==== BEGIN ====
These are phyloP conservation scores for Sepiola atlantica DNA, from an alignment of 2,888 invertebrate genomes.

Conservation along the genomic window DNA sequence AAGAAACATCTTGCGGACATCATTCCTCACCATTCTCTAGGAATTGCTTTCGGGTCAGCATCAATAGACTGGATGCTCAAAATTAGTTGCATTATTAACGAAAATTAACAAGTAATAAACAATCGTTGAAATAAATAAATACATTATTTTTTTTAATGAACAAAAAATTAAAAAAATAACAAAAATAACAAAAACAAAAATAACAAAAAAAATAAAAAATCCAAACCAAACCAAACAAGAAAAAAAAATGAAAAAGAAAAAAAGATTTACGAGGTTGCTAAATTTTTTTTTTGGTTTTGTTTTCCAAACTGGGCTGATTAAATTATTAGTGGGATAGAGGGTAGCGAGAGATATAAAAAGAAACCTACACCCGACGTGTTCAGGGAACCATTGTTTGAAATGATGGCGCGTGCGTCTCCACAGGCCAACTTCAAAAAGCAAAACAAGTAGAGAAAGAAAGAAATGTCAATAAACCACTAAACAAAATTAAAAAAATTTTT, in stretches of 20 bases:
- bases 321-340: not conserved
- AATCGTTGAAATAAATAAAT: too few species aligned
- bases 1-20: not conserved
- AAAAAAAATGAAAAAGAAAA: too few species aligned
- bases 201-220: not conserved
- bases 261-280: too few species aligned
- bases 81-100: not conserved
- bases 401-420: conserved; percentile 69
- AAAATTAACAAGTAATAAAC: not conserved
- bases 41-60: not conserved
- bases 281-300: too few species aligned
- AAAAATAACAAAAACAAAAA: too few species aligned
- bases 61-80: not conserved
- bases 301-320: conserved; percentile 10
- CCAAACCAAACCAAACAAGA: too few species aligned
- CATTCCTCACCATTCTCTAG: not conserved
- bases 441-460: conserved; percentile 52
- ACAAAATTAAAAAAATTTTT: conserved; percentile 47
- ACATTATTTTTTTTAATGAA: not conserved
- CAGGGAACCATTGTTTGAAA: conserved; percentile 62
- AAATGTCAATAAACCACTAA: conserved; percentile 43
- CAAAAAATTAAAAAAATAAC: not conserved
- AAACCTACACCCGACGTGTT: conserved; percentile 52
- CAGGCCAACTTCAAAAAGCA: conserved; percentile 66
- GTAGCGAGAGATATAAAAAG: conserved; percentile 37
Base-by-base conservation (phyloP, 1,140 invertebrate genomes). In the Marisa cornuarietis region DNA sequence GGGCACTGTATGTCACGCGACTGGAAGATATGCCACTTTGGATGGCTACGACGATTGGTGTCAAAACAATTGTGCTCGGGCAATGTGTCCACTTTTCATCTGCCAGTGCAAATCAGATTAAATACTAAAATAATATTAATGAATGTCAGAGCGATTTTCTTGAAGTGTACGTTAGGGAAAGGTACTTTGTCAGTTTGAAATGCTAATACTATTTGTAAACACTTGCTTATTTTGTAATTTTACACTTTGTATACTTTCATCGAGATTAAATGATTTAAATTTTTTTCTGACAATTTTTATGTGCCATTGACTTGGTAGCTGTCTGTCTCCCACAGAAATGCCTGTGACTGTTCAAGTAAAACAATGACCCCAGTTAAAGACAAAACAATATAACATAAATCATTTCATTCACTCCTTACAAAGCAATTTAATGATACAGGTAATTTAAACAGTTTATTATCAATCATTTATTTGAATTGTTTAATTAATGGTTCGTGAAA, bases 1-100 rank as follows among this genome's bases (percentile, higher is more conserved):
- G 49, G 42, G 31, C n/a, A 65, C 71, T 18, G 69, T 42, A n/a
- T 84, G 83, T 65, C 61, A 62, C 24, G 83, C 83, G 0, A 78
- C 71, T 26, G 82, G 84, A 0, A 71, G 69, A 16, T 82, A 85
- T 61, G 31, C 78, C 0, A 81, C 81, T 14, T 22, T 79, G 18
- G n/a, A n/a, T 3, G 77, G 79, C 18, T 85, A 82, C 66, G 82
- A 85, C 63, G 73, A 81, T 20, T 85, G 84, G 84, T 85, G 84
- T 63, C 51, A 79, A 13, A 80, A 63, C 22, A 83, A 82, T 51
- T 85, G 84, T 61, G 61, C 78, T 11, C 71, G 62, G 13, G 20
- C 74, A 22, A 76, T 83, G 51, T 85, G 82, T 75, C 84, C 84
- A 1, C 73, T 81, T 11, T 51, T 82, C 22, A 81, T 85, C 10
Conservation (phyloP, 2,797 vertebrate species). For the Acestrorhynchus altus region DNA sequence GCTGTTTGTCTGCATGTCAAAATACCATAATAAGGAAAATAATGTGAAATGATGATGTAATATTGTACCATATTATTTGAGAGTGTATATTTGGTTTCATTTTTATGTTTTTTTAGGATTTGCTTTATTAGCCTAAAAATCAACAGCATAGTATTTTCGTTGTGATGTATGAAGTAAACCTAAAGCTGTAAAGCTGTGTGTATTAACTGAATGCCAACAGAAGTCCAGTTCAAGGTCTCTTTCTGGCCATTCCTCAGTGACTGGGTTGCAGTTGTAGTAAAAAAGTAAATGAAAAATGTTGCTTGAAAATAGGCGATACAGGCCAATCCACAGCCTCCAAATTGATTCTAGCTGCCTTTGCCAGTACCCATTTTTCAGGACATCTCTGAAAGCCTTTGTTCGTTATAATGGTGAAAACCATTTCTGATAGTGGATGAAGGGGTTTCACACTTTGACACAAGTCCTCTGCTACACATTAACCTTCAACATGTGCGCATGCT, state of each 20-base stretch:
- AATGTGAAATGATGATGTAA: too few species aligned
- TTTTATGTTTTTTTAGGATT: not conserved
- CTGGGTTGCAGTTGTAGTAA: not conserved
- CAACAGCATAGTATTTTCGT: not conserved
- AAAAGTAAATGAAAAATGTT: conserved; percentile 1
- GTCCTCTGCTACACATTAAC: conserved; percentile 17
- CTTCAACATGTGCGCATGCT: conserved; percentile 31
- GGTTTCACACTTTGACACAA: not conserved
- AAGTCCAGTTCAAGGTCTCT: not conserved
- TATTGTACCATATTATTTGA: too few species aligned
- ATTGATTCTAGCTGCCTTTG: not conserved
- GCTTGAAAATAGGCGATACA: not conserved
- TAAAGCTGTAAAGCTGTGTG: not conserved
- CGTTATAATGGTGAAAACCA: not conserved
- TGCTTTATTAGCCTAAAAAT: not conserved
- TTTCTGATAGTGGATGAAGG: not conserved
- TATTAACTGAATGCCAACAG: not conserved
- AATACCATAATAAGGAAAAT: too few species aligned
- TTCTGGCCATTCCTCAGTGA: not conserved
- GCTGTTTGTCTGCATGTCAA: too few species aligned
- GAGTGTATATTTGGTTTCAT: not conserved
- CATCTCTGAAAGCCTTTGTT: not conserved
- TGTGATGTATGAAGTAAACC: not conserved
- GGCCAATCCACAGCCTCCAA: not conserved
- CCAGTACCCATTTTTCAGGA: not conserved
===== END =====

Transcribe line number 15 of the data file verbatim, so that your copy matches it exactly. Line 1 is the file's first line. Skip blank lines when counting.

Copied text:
- bases 61-80: not conserved